A number of antitrust cases have centred on pay-for-delay/reverse payment arrangements relating to generics. Last year saw the EC’s decision in the Cephalon Case, and in March of this year the European Court of Justice upheld the EC’s pay-for-delay fine on Lundbeck and generics manufacturers. This is also one of the allegations in the Humira case: as part of the patent settlement agreement, biosimilar companies agreed to stay out of the U.S. market for several more years but were allowed to enter the European market early, a quid pro quo that the plaintiffs are characterising as a reverse payment arrangement. However, lower substitution levels for biosimilars, as compared with generics where substitutions happen almost overnight, may make these types of agreements less likely for biologics/biosimilars. Moreover, the ‘patent cliff’  pricing drop seen on generic entry is much less extreme on biosimilar entry, further reducing incentives to enter into these types of agreements. 

(c) Disparagement

In early March, the EC launched its first formal investigation against Teva into potential abuses relating to the misuse of patent procedures and exclusionary disparagement of competing products. Although this case concerns generics, similar behaviour by biologic manufacturers in relation to their biosimilar competitors is also likely to attract antitrust scrutiny. Disparagement of biosimilar products may, for example, affect biosimilar market entry where the manufacturers rely on being able to convince customers that their product is as effective as the current biologic (despite only being “highly similar” to its biologic reference product). This is not such an issue for generics that are identical to their branded counterpart and often benefit from automatic substitution laws.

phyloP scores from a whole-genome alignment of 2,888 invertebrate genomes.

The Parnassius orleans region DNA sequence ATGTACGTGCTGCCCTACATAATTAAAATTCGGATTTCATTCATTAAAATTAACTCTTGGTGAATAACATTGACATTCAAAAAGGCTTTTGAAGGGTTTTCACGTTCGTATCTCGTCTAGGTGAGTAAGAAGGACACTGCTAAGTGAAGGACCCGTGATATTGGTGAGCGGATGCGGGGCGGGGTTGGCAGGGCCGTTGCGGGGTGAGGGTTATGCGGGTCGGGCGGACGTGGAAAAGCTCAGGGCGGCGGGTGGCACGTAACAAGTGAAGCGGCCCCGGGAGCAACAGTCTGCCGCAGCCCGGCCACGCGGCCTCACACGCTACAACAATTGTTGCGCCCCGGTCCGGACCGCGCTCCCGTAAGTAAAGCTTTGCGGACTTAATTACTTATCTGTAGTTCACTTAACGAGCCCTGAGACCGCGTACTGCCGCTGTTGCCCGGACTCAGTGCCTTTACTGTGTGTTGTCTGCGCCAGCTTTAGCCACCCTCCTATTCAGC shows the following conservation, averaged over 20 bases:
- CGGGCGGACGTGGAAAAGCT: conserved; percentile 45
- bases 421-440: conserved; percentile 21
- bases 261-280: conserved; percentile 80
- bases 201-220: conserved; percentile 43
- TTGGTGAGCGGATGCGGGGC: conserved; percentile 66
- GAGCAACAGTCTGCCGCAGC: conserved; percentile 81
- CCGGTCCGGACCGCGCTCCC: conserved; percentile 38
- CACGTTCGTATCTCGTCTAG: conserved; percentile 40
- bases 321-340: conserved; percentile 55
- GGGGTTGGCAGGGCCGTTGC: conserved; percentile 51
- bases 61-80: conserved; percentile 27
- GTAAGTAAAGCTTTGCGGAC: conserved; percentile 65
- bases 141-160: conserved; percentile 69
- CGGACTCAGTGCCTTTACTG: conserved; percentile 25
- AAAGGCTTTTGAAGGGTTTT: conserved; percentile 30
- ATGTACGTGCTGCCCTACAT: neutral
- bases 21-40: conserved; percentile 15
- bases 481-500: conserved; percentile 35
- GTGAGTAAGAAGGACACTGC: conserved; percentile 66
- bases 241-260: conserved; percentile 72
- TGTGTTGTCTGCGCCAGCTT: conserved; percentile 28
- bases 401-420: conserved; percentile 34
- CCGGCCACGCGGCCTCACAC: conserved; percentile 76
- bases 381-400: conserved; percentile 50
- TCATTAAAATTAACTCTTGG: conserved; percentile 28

(d) Product hopping 

Product hopping occurs when, prior to generic entry, a pharmaceutical company introduces a modified version of an original drug and attempts to switch patients to the new version that is protected by further patents. This conduct has been challenged on the basis that the new version is not appreciably better than the original and the switch is motivated by the desire of the originator to avoid generic substitution of the original product. Product hopping claims seem less likely for biologics than small-molecule drugs. Reformulating biologics is not easy and requires a significant amount of investment. It therefore seems unlikely that originators will make the required level of investment unless the product is demonstrably more effective. 

What next?

So what is next for antitrust enforcement in this area? The EC has emphasised on a number of occasions that strategies to delay the entry of generics and biosimilars may require antitrust scrutiny.  There are clearly a number of competition law issues impacting the sector, although analysis involving biosimilars is still relatively limited, particularly in the U.S. where the first biosimilar was approved only in 2015. Time will tell how the competitive framework develops as the industry evolves. What is clear, however, is that regulators will be keeping a close eye on conduct in the sector.  

This article was co-authored by Laura Harvey and Fabian Kolf.

1.For further discussion of other potential hurdles to entry including misuse of divisional patent system, patent linkage and predatory pricing see Medicines for Europe’s white paper on ‘Anatomy of a Failure to Launch: a review of barriers to generic and biosimilar market entry and the use of competition law as a remedy.

2. Generics are approximately 80% cheaper that their branded counterparts three years after entry whereas the drop in price for biosimilars is only around 30% over the same period. 

3. See for example, Communication from the Commission to the European Parliament, the Council, the European Economic and Social Committee and the Committee of the regions on the Pharmaceutical Strategy for Europe in November 2020.